Although born in England in 1914, Constance Stuart Larrabee spent her childhood in South Africa. At the age of eighteen, she sought to refine her skills as a photographer at the Regent Street Polytechnic School of Photography in London. This education provided her with conventional training, and through further study as an apprentice to Madame Yevonde in London, she became highly skilled in camera and printing techniques. Larrabee believed that photography was undoubtedly an art form and desired further training. She continued her studies at the Bavarian State Institute for Photography in Munich, Germany where she was deeply influenced by the modernist aesthetic of the Bauhaus. The bold contours and dramatic silhouettes found in her later images reflect the impact of her study in Munich.
In 1936, upon returning to South Africa at the age of twenty-one, Larrabee opened her own photography studio in Pretoria. Renowned for her portraiture, she also became well-known for her field photography. Working amidst the turbulent social and political climate of the deeply segregated Union of South Africa in the 1930s and 1940s, Larrabee captured poignant moments in the daily lives of those around her. Photographing African men, women, and children segregated in city townships, Larrabee illustrated the plight of these individuals with a compelling sense of understanding. Her images of rural African villages notably avoid an ethnographic approach but rather capture every day activities with compassion for the people, land, and art of photography.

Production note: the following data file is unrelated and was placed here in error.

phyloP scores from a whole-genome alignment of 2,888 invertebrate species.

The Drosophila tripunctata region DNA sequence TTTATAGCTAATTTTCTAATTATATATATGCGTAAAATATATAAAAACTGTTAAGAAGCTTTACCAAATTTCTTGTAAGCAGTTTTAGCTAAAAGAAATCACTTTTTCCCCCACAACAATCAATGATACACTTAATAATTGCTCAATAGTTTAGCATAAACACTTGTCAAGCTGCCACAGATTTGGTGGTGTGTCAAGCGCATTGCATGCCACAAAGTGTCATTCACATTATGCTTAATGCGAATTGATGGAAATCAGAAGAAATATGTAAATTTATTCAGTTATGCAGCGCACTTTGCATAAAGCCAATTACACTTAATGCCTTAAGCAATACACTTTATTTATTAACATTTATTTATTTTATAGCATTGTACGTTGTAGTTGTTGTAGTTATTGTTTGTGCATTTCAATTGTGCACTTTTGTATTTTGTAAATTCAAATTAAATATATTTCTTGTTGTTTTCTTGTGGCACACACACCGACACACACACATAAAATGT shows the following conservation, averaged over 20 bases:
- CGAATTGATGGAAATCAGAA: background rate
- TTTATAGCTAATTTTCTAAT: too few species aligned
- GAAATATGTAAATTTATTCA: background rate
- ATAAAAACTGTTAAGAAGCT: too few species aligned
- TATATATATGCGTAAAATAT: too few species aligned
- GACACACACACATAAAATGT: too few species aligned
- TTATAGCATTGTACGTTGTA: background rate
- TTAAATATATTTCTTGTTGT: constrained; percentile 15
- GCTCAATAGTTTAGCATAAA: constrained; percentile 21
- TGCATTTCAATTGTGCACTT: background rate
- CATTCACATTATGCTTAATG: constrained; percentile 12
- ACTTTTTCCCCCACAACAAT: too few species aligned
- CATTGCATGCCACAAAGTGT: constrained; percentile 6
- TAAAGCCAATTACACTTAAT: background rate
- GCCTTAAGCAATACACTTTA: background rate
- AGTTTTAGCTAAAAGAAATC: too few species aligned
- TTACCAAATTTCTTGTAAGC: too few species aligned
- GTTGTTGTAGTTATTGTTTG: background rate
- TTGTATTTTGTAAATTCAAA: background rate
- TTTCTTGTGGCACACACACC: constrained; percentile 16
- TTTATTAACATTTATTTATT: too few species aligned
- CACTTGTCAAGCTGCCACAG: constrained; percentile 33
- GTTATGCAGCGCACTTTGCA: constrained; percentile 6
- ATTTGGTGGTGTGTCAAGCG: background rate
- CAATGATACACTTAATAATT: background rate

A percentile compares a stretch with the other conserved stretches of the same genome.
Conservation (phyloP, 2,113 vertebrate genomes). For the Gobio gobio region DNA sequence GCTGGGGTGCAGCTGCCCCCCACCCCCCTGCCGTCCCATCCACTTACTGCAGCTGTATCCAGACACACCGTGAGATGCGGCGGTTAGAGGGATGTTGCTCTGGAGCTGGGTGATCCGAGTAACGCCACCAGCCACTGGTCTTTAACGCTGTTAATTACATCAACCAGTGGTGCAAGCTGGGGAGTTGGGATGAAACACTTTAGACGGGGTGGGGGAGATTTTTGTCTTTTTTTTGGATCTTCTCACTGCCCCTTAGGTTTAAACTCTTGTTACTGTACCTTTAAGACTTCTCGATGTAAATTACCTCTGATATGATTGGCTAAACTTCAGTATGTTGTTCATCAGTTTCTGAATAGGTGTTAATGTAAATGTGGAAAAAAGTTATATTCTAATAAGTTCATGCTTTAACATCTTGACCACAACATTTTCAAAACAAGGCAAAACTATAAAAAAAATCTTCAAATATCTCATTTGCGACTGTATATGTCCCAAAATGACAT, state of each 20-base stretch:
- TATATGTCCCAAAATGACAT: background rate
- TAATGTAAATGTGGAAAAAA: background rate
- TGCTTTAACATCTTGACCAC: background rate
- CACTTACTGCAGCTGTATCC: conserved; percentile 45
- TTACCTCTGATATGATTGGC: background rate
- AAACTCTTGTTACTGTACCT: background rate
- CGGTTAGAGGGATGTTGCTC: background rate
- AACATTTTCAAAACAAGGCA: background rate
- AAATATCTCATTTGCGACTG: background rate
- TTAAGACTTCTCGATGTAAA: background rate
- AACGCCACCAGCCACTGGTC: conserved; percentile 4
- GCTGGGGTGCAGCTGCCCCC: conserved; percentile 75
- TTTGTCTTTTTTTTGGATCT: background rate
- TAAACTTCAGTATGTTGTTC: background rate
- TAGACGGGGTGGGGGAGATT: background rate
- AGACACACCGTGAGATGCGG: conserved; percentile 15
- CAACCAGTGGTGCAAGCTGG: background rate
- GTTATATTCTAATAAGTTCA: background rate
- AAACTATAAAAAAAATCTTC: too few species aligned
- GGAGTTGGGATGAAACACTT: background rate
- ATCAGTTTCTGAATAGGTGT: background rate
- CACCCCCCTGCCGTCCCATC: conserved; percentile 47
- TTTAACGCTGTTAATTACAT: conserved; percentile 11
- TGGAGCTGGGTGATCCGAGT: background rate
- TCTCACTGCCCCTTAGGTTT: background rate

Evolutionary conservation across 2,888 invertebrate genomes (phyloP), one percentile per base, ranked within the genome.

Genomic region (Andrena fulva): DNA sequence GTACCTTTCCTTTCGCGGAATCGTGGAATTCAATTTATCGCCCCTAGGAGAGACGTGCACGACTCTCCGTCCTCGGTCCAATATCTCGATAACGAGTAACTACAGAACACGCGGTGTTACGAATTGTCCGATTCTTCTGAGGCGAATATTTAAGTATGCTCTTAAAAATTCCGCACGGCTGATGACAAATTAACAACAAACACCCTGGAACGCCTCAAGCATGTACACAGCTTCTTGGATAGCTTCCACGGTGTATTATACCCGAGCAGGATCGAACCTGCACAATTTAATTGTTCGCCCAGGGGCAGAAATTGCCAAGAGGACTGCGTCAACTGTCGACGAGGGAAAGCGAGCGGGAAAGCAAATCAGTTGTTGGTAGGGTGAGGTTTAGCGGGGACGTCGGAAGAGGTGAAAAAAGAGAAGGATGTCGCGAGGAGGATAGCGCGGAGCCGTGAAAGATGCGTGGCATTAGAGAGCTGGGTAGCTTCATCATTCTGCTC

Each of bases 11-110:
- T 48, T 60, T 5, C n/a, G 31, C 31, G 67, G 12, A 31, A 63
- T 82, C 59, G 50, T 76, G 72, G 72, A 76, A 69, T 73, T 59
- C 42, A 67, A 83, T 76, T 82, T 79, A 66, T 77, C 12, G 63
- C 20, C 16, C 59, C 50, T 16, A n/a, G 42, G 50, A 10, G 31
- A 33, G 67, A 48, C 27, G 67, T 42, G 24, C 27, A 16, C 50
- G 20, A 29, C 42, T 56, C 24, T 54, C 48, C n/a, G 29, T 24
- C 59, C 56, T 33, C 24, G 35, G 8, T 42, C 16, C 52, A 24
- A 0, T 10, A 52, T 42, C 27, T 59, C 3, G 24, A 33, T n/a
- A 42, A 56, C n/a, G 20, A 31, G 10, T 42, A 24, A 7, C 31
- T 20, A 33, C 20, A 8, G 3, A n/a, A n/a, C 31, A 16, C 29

During World War II, Larrabee, working as a photojournalist, became the first South African woman war correspondent. She was appointed to cover the events of the war in Libertas
magazine, and through her images of soldiers and war-torn cities, she documented the devastation of the war. In 1946, Larrabee published Jeep Trek
, a diary of images complimented by her personal account of the war in Spotlight
magazine. She continued to photograph in South Africa and in 1948 collaborated with Alan Paton, author of Cry, the Beloved Country
, a novel that raised awareness to the discrimination and exploitation of Africans in South Africa. Larrabee produced a portfolio of photographs specific to Paton’s novel and displayed them at the National Museum of African Art in the 1985 exhibition Go Well, My Child
After marrying Sterling Loop Larrabee in 1949, the artist moved to Chestertown, Maryland where her work began to focus on the quiet coastal regions of New England. In 1982, she was awarded a solo exhibition of these photographs, Celebration on the Chesapeake
at Washington College in Chestertown. Although these images maintain her characteristic artistic presence through extreme close-ups and dramatic angles, Larrabee remains more widely known for her socially conscious images from South Africa and World War II.
Bavarian State Institute for Photography, Munich, Germany (1935-1936)
Regent Street Polytechnic School of Photography, London, England (1933-1935)
student of Madame Yevonde
student of Yvonne
collaborated with Alan Paton